Improvement of Ambulance Response Times in Karachi, Pakistan
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|ClinicalTrials.gov Identifier: NCT02743169|
Recruitment Status : Active, not recruiting
First Posted : April 19, 2016
Last Update Posted : September 16, 2019
|Condition or disease||Intervention/treatment|
The list of the top causes of death and lost disability-adjusted life-years (DALYs) globally includes many conditions that initially present in the emergency setting. These top causes include lower respiratory infections, ischemic heart disease, and acute injury. The morbidity and mortality that result from these causes can be minimized with emergency treatment. A key element to reducing morbidity and mortality from acute illnesses is the time of patient transport to a medical facility, which has been most clearly demonstrated for acute injury.
Low- and middle-income countries (LMICs) shoulder a disproportionate burden from acute illnesses, yet it has also been demonstrated that reduced transport times to a hospital decrease the odds of mortality in trauma patients in LMICs. A lack of equipment, poorly developed infrastructure, and long distances have been reported as key barriers in the provision of emergency care. Pakistan is one such LMIC that is burdened by many of these challenges in prehospital care. Emergency medical systems (EMS) have only recently been established in Pakistan, and prior to the last several years, patients were routinely transported to healthcare facilities by relatives, bystanders, or by basic patient transport. Where formal patient transport is available, transport times are often prolonged by distance, traffic congestion, and a lack of public cooperation.
Geographic information systems (GIS) are an analytic method that may serve as a key tool in decreasing the time of transporting acutely ill patients to life-saving medical care. GIS, which links geographic information to public health data, has been used in simulations to decrease ambulance response times and been shown to decrease response times in industrialized countries. However, this has not been replicated in other highly developed countries and has never been demonstrated in an LMIC.
The investigators hypothesize that that spatial analysis of the location data of ambulance calls can improve prehospital care provided by Aman Health Care Services in Karachi, Pakistan by decreasing ambulance response times for high acuity patients.
Aim 1: Develop a conceptual framework for prehospital care in LMICs. As no such framework currently exists in the literature, the investigators will develop a conceptual framework to anchor this project in Aims 2 and 3. The framework will be developed after a consideration of other related health systems frameworks in the literature. The investigators will also consult with experts in the field and with the partners in Karachi to comment on how the framework can be improved.
Aim 2: Analyze the location of calls to identify geographic areas with longer calls and higher severity of illness. Using GIS and spatial analysis, the investigators will analyze Aman Ambulance's existing data on ambulance calls to find areas of Karachi that routinely have long response times.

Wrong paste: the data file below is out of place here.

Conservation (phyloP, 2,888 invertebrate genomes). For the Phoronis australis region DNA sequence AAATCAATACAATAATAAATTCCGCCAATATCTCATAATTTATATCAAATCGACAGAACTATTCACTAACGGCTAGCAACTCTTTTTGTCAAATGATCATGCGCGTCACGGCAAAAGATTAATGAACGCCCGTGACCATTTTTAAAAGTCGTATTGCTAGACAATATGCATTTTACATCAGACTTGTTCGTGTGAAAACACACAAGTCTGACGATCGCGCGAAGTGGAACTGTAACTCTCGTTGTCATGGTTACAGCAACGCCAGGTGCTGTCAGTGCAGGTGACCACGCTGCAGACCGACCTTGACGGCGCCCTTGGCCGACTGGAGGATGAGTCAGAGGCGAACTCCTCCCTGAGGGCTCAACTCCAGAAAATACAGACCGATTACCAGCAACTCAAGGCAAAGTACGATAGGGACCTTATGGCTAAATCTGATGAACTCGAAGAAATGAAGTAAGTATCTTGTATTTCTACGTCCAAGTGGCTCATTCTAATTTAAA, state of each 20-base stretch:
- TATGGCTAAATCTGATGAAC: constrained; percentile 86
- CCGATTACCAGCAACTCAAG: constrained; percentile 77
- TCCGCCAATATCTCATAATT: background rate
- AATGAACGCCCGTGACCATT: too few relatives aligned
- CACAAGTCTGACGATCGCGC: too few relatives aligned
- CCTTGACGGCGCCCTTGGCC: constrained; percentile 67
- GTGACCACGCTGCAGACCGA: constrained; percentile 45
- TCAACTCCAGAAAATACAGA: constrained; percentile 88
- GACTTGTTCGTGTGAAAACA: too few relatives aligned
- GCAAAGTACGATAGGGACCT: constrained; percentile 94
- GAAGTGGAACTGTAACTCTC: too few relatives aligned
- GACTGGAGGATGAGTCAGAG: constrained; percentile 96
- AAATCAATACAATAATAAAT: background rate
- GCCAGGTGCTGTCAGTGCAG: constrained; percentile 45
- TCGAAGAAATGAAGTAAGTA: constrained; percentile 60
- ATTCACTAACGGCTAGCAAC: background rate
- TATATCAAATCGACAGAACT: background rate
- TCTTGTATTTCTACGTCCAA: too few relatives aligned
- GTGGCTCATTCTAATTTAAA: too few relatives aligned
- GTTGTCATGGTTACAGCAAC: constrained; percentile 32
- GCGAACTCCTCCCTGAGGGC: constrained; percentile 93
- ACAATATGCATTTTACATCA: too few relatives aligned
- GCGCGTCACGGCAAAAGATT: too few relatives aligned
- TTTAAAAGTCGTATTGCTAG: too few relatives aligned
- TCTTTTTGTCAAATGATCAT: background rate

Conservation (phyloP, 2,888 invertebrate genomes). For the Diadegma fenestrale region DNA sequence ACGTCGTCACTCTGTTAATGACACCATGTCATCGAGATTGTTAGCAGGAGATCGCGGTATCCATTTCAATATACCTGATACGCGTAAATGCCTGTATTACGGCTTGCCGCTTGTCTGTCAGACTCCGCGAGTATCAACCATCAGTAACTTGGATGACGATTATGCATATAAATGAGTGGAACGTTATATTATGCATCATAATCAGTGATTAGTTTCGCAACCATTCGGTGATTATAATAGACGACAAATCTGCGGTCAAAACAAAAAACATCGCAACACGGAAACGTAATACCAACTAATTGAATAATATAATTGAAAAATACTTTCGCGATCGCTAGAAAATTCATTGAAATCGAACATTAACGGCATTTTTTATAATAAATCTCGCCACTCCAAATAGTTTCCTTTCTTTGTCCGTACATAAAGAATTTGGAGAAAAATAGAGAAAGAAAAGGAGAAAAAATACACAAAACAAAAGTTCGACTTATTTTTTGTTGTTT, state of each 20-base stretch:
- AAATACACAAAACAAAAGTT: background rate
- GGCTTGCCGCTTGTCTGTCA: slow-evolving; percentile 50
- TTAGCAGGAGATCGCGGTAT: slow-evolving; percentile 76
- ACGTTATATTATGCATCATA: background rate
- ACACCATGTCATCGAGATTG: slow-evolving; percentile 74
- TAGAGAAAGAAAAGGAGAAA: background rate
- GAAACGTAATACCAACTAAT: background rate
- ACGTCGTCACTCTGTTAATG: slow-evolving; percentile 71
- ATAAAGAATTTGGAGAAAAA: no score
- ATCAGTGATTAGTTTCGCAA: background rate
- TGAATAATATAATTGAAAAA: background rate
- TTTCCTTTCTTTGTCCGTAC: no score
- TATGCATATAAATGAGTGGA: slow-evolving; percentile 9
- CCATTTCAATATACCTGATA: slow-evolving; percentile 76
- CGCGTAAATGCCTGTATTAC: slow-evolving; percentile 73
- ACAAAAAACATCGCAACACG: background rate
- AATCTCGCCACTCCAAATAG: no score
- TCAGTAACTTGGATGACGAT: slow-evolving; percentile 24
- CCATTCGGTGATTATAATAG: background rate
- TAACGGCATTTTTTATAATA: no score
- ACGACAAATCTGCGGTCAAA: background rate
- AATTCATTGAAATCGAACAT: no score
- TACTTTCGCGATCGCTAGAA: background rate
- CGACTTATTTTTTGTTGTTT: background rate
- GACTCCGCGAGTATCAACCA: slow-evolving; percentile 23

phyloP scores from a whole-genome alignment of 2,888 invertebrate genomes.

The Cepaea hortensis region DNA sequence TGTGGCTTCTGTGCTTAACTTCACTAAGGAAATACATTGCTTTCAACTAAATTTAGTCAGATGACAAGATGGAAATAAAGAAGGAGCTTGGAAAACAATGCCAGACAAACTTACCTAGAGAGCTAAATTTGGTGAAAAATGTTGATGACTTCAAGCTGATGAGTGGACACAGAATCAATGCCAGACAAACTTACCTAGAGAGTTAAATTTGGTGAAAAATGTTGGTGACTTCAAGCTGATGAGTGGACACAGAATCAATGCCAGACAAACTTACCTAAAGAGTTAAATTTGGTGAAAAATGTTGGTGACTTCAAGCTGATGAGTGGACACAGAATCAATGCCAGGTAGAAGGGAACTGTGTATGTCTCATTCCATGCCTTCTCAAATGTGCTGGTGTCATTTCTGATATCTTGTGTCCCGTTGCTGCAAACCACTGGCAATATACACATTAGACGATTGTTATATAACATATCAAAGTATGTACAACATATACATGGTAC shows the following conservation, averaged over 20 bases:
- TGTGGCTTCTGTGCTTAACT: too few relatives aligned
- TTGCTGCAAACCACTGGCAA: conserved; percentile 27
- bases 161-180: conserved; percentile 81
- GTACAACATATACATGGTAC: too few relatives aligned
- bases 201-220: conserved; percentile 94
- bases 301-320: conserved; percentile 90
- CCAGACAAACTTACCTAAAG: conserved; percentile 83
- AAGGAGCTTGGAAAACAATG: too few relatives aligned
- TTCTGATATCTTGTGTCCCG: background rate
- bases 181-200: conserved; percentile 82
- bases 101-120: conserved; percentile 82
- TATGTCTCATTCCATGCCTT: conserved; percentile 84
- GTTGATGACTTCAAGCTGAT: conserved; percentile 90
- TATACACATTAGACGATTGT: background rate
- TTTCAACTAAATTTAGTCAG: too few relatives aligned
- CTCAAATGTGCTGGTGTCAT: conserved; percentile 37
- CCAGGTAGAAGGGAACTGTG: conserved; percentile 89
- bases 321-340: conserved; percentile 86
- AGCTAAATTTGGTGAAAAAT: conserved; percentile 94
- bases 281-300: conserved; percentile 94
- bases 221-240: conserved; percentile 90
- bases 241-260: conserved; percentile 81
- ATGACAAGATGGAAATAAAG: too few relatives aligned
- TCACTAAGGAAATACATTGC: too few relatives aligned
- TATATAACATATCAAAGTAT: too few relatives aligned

Aim 3: Position ambulances where there are clusters of delayed ambulance calls for high acuity patients to improve response times. Over a six-month period, ambulances will be repositioned in and around clusters of delays to improve response times. This period will be compared with the same calendar period in the previous year using a logistic regression analysis to determine if there is a decrease in delayed ambulance responses. Spatial analyses will also be performed on data from the intervention period to assess for the presence of clusters of delays.
This study has the potential to use a sustainable method of analyzing routinely collected data on ambulance calls to shorten the time that patients with acute illnesses receive appropriate medical care in Pakistan, a setting in which there are substantial infrastructure and human resource challenges.
|Study Type :||Observational|
|Estimated Enrollment :||200 participants|
|Official Title:||Spatial Analysis Optimization of Prehospital Services in Karachi, Pakistan to Improve Ambulance Response Times|
|Actual Study Start Date :||April 1, 2017|
|Estimated Primary Completion Date :||June 30, 2020|
|Estimated Study Completion Date :||June 30, 2020|
This group will consist of ambulance calls under the standard practice of Aman Foundation for ambulance placement.
This group will consist of ambulance calls after the spatially-optimized placement of ambulances.
Spatial analysis of retrospective data will be used to optimize the placement of ambulances to decrease response time from the time the call is received until the time the ambulance arrives at the patient's location.
- Ambulance Response Time [ Time Frame: 18 months ]Time from when a call comes to the call center to the time the ambulance arrives at the patient.
To learn more about this study, you or your doctor may contact the study research staff using the contact information provided by the sponsor.
Please refer to this study by its ClinicalTrials.gov identifier (NCT number): NCT02743169
|Principal Investigator:||Kiemanh Pham, MD, MPH||Johns Hopkins School of Medicine|